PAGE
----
Expansion abruptly stopped in the 1910s and was followed by a period of population decline, due in large part to Spokane's slowing economy. Control of regional mines and resources became increasingly dominated by national corporations rather than local people and organizations, diverting capital outside of Spokane and decreasing growth and investment opportunities in the city. During this time of stagnation, unrest was prevalent among the area's unemployed, who became victimized by "job sharks", who charged a fee for signing up workers in the logging camps. Job sharks and employment agencies were known to cheat itinerant workers, sometimes paying bribes to periodically fire entire work crews, thus generating repetitive fees for themselves. Crime spiked in the 1890s and 1900s, with eruptions of violent activity involving unions such as the Industrial Workers of the World (IWW), or "Wobblies" as they were often known, whose free speech fights had begun to garner national attention. Now, with grievances concerning the unethical practices of the employment agencies, they initiated a free speech fight in September 1908 by purposely breaking a city ordinance on soapboxing. With IWW encouragement, union members from many western states came to Spokane to take part in what had become a publicity stunt. Many Wobblies were incarcerated, including feminist labor leader Elizabeth Gurley Flynn, who published her account in the local Industrial Worker.
After mining declined at the turn of the 20th century, agriculture and logging became the primary influences in the Spokane economy. The population explosion and the building of homes, railroads, and mines in northern Idaho and southern British Columbia fueled the logging industry. Although overshadowed in importance by the vast timbered areas on the coastal regions west of the Cascades, and burdened with monopolistic rail freight rates and stiff competition, Spokane became a noted leader in the manufacture of doors, window sashes, blinds, and other planing mill products. Rail freight rates were much higher in Spokane than the rates in coastal seaport cities such as Seattle and Portland, so much so that Minneapolis merchants could ship goods first to Seattle and then back to Spokane for less than shipping directly to Spokane, even though the rail line ran through Spokane on the way to the coast.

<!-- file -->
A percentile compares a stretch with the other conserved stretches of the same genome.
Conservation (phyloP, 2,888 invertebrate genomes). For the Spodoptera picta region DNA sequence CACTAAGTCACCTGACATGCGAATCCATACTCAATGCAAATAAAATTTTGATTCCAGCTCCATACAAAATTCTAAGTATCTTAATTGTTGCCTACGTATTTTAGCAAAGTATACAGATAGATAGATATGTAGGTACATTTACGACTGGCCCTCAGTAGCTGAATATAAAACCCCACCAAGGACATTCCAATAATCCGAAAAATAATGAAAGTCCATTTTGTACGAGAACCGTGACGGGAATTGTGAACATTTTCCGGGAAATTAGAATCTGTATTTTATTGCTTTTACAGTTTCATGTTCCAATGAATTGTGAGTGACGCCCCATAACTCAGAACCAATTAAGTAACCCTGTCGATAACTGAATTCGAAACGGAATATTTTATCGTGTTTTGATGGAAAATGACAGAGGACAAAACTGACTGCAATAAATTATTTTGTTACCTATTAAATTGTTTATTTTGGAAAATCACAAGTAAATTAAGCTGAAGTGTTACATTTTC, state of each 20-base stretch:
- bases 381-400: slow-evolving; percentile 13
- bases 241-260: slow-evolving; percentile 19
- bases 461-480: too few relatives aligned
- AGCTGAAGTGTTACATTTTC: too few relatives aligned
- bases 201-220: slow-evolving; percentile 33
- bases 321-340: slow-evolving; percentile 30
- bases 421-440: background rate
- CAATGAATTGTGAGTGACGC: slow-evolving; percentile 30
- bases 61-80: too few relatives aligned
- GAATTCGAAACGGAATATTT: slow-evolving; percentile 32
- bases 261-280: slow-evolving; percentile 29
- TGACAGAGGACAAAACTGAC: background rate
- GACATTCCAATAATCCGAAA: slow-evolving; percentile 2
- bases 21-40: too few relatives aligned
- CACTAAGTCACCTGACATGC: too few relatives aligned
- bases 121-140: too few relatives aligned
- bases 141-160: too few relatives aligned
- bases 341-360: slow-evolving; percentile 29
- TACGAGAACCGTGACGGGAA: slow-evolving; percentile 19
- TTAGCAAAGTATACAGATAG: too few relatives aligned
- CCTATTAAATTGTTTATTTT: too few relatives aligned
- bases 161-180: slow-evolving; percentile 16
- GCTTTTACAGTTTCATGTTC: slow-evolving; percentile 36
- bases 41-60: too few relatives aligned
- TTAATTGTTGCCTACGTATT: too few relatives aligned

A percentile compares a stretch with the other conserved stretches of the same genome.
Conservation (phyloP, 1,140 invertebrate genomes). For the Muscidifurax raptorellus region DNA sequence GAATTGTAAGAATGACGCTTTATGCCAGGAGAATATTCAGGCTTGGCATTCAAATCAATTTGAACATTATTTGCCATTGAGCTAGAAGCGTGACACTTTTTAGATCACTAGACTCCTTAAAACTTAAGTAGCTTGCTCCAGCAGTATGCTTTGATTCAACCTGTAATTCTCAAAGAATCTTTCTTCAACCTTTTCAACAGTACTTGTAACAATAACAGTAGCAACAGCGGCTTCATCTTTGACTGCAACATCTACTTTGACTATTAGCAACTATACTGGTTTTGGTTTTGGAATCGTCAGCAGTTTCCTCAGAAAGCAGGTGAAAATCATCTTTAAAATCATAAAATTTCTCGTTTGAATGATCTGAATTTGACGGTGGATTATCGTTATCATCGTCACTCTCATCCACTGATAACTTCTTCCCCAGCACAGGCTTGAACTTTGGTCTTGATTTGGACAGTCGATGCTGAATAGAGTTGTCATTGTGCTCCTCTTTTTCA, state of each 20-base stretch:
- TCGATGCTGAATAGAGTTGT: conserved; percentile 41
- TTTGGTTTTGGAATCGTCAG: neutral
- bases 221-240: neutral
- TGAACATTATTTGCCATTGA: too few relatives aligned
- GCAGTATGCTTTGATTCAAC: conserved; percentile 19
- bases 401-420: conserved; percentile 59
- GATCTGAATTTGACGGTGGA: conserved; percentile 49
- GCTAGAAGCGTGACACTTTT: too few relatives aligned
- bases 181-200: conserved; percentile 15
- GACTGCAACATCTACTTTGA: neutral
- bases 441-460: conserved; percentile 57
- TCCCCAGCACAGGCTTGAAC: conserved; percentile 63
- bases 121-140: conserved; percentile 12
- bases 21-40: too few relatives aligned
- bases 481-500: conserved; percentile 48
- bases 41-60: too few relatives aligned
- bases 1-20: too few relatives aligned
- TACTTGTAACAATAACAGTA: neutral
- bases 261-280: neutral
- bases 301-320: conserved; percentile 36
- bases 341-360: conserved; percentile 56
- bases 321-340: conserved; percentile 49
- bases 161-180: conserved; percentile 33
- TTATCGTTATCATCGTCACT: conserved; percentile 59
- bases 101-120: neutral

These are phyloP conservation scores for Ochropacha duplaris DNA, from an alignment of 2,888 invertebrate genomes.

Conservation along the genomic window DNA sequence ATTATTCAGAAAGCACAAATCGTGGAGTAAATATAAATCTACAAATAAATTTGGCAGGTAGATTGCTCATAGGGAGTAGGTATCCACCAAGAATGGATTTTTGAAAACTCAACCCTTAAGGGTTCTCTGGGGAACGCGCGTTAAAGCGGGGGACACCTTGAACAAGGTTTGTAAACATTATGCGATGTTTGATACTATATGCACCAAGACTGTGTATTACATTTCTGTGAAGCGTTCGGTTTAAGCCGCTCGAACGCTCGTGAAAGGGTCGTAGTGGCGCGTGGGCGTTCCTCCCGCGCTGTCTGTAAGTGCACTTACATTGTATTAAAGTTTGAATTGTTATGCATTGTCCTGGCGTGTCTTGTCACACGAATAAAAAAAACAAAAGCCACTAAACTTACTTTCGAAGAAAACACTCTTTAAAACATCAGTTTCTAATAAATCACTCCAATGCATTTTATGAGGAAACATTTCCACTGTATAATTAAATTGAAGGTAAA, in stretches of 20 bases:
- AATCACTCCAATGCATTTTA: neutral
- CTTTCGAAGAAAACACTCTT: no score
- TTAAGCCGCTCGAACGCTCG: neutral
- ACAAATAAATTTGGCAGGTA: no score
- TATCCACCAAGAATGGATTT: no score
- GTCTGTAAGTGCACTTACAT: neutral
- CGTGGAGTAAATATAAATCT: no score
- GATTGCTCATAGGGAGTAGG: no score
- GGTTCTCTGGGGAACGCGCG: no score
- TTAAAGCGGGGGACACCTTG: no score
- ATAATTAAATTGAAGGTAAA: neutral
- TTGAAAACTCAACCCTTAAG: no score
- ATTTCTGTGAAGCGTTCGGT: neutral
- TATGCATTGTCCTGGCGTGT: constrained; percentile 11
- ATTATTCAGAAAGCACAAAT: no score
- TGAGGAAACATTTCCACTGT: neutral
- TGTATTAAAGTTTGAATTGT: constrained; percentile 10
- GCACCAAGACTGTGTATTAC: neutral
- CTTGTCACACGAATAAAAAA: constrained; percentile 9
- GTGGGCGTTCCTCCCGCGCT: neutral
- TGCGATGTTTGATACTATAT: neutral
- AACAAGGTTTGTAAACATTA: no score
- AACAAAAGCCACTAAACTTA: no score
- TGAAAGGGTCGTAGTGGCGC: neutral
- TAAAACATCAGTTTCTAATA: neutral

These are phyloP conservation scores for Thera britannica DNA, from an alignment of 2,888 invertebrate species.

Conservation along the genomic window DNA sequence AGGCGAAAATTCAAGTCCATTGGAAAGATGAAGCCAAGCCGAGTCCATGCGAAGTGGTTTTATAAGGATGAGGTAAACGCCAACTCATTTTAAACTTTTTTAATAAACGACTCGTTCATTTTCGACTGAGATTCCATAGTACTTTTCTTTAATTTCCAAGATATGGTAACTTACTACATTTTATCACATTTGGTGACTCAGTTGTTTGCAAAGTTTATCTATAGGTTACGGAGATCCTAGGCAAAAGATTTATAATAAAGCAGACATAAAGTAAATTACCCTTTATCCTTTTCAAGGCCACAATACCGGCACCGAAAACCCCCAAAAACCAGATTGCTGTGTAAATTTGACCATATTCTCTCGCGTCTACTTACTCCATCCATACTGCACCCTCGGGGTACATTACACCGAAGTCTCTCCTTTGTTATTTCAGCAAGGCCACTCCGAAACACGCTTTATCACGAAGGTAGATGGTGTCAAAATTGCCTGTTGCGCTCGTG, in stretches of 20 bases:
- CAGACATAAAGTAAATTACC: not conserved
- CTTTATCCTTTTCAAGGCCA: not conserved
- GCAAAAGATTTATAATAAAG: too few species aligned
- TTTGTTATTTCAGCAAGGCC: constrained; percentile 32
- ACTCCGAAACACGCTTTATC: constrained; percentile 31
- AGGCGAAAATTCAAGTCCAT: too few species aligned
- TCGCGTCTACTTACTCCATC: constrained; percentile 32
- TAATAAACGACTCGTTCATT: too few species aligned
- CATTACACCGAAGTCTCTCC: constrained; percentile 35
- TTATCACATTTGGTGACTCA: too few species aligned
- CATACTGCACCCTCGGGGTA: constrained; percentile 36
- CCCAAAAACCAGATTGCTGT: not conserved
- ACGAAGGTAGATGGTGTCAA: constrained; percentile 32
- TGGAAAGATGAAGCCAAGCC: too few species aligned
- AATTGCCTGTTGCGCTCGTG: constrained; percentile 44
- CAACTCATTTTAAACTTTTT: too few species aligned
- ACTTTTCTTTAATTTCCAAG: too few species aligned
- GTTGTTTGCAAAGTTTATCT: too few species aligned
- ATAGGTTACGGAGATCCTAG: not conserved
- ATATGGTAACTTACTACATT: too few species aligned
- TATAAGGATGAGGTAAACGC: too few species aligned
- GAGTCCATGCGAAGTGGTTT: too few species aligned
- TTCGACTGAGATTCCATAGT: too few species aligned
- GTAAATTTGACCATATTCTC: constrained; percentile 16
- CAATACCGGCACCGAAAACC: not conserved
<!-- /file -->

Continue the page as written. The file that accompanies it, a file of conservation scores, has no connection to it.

The Inland Northwest region has also long been associated with farming, especially wheat production. Initially, the Palouse was thought to unsuitable for wheat production due to the hilly terrain, believing wheat could not be cultivated on the tops of the hills, but the region showed great promise for wheat production when it began in the late 1850s in part due to the hilltops. The Palouse was and still is a breadbasket and was able to develop and grow with the completion of several railroad networks as well as a highway system that began to center around the city of Spokane, aiding farmers from around the region in distributing their products to market. Inland Empire farmers exported wheat, livestock and other agricultural products to ports such as New York, Liverpool and Tokyo.